[RFC] ipa bitwise constant propagation

David Malcolm dmalcolm@redhat.com
Mon Aug 8 14:29:00 GMT 2016


On Mon, 2016-08-08 at 16:03 +0200, Martin Jambor wrote:
> Hi,
> 
> thanks for following through.  You'll need an approval from Honza,
> but
> I think the code looks good (I have looked at the places that I
> believe have changed since the last week).  However, I have
> discovered
> one new thing I don't like and still believe you need to handle
> different precisions in lattice need:
> 
> On Mon, Aug 08, 2016 at 03:08:35AM +0530, Prathamesh Kulkarni wrote:
> > On 5 August 2016 at 18:06, Martin Jambor <mjambor@suse.cz> wrote:
> > 
> > ...
> > 
> > > > diff --git a/gcc/ipa-cp.c b/gcc/ipa-cp.c
> > > > index 5b6cb9a..b770f6a 100644
> > > > --- a/gcc/ipa-cp.c
> > > > +++ b/gcc/ipa-cp.c
> > > > @@ -120,6 +120,7 @@ along with GCC; see the file COPYING3.  If
> > > > not see
> > > >  #include "params.h"
> > > >  #include "ipa-inline.h"
> > > >  #include "ipa-utils.h"
> > > > +#include "tree-ssa-ccp.h"
> > > > 
> > > >  template <typename valtype> class ipcp_value;
> > > > 
> > > > @@ -266,6 +267,40 @@ private:
> > > >    bool meet_with_1 (unsigned new_align, unsigned
> > > > new_misalign);
> > > >  };
> > > > 
> > > > +/* Lattice of known bits, only capable of holding one value.
> > > > +   Similar to ccp_prop_value_t, mask represents which bits of
> > > > value are constant.
> > > > +   If a bit in mask is set to 0, then the corresponding bit in
> > > > +   value is known to be constant.  */
> > > > +
> > > > +class ipcp_bits_lattice
> > > > +{
> > > > +public:
> > > > +  bool bottom_p () { return lattice_val == IPA_BITS_VARYING; }
> > > > +  bool top_p () { return lattice_val == IPA_BITS_UNDEFINED; }
> > > > +  bool constant_p () { return lattice_val ==
> > > > IPA_BITS_CONSTANT; }
> > > > +  bool set_to_bottom ();
> > > > +  bool set_to_constant (widest_int, widest_int, signop,
> > > > unsigned);
> > > > +
> > > > +  widest_int get_value () { return value; }
> > > > +  widest_int get_mask () { return mask; }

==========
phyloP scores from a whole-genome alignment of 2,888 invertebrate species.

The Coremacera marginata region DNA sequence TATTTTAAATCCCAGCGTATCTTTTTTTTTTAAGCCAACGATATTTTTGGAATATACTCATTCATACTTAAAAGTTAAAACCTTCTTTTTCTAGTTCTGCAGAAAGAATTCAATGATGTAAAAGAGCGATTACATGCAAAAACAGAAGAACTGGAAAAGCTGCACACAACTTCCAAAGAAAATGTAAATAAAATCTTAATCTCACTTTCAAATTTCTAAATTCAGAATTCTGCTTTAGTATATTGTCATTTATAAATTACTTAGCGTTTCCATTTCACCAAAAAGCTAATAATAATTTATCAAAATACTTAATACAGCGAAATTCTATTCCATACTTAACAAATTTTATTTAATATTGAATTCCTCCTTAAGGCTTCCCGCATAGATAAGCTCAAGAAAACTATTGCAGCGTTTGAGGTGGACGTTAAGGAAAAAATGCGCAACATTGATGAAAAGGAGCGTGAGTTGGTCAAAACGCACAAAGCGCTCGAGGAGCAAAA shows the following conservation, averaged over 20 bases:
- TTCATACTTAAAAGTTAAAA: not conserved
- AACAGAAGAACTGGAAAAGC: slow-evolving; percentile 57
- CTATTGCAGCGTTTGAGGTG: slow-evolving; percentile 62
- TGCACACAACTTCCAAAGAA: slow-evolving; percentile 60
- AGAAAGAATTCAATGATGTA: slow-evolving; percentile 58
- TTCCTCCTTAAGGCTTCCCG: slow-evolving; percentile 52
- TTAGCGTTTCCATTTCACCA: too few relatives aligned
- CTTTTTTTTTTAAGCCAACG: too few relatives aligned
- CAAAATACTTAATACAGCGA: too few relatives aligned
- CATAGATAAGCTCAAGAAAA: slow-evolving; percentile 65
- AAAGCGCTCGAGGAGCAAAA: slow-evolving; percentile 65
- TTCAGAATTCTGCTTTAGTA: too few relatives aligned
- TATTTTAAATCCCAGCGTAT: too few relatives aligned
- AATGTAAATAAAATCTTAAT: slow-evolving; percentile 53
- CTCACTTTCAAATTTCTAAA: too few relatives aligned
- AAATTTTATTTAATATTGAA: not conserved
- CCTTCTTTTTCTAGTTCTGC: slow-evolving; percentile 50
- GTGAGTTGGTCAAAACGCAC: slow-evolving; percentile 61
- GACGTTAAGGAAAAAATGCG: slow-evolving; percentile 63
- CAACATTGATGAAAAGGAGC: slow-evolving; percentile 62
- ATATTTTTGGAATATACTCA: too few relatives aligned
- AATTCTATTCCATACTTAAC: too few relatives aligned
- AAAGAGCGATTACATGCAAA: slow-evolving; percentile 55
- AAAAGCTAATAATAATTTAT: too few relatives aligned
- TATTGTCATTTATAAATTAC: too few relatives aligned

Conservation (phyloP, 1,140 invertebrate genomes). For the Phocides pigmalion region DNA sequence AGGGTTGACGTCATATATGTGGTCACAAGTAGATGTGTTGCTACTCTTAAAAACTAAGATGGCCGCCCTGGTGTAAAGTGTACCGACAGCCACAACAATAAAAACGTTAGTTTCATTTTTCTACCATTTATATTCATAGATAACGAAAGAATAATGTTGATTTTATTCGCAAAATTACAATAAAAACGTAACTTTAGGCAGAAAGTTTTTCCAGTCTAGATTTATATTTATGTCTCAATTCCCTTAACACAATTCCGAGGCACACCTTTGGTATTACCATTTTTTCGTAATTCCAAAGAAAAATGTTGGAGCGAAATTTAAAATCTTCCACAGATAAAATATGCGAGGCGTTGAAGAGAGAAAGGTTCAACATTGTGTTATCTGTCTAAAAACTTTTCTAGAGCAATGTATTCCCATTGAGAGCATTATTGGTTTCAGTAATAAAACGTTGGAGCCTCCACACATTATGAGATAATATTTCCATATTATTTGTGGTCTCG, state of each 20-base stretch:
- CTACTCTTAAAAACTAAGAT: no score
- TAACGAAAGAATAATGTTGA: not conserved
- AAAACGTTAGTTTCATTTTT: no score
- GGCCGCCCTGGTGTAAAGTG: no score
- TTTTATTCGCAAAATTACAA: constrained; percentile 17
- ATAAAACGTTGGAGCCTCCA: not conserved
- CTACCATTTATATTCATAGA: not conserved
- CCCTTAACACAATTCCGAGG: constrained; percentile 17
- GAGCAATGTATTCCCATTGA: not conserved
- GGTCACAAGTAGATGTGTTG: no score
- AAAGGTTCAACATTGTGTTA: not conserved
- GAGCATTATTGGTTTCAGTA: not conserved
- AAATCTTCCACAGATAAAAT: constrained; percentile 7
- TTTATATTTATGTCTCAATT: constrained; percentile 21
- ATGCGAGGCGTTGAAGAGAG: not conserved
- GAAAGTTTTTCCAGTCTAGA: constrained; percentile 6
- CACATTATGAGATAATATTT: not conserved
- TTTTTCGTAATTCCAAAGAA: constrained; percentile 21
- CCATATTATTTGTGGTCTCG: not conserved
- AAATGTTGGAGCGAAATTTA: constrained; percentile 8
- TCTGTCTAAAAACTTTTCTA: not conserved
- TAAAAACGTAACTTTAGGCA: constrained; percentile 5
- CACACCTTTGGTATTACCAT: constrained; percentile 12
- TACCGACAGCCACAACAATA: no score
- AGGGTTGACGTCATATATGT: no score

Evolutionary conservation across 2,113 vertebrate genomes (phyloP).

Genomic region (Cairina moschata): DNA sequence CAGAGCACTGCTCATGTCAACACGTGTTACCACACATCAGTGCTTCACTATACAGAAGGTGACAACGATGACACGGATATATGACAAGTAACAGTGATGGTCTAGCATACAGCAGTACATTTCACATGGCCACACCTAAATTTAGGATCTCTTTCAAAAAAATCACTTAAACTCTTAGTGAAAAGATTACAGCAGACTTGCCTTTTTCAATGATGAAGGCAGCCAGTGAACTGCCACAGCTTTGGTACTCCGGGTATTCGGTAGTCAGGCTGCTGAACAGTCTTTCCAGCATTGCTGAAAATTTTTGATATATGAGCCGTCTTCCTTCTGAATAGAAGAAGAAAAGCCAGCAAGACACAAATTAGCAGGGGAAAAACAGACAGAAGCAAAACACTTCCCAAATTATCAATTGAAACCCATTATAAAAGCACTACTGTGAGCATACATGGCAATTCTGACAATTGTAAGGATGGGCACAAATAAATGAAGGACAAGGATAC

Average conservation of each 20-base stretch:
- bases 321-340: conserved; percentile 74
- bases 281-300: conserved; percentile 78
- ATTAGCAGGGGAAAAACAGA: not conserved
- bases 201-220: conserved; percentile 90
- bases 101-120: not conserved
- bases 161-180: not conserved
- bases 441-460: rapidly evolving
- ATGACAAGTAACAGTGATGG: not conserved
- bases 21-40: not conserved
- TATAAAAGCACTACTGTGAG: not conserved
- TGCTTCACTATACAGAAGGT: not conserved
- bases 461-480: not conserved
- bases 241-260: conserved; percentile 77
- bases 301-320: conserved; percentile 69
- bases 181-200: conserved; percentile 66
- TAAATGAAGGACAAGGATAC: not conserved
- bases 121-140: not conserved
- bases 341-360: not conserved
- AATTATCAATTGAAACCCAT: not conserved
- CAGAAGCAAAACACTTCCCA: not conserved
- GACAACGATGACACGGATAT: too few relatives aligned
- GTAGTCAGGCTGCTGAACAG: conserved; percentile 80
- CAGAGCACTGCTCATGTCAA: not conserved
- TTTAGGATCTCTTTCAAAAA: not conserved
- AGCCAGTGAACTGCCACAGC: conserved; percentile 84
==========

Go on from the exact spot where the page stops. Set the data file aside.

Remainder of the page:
> > > > +  signop get_sign () { return sgn; }
> > > > +  unsigned get_precision () { return precision; }
> > > > +
> > > > +  bool meet_with (ipcp_bits_lattice& other, enum tree_code,
> > > > tree);
> > > > +  bool meet_with (widest_int, widest_int, signop, unsigned);
> > > > +
> > > > +  void print (FILE *);
> > > > +
> > > > +private:
> > > > +  enum { IPA_BITS_UNDEFINED, IPA_BITS_CONSTANT,
> > > > IPA_BITS_VARYING } lattice_val;
> > > > +  widest_int value, mask;
> > > > +  signop sgn;
> > > > +  unsigned precision;
> 
> I know that the existing code in ipa-cp.c does not do this, but
> please
> prefix member variables with "m_" like our coding style guidelines
> suggest (or even require?).  You routinely reuse those same names in
> names of parameters of meet_with and I believe that is a practice
> that
> will sooner or later lead to confusing the two and bugs.

I'm not a reviewer, and not very familiar with this code, but is it
possible to add a couple of examples to the descriptive comment of
 class ipcp_bits_lattice?  I'm finding it hard to understand how the
various fields interact, in particular "value" and "mask" interact (or
rather "m_value" and "m_mask").  I think a concrete example would make
things much clearer.  This thread talked about this below...

[...]

> > > It is probably just me not being particularly sharp on a Friday
> > > afternoon and I might not understand the semantics of mask well
> > > (also,
> > > you did not document it :-), but... assume that we are looking at
> > > a
> > > binary and operation, other comes from an SSA pointer and its
> > > mask
> > > would be binary 100 and its value 0 because that's what you set
> > > for
> > > ssa names in ipa-prop.h, and the operand is binary value 101,
> > > which
> > > means that get_value_and_mask returns mask 0 and value 101.  Now,
> > > bit_value_binop_1 would return value 0 & 101 = 0 and mask
> > > according to
> > > 
> > > (m1 | m2) & ((v1 | m1) & (v2 | m2))
> > > 
> > > so in our case
> > > 
> > > (100b & 0) & ((0 | 100b) & (101b | 0)) = 0 & 100b = 0.
> > Shouldn't this be:
> > (100b | 0) & ((0 | 100b) & (101b | 0)) = 100 & 100 = 100 -;)
> 
> Eh, right, sorry.  I just find the term mask confusing when we do not
> actually mask anything with it (but I guess it is good to be
> consistent so let's keep it).

...so presumably it would be good to capture something like that within
the descriptive comment of the class.

[...]

Hope this is constructive
Dave



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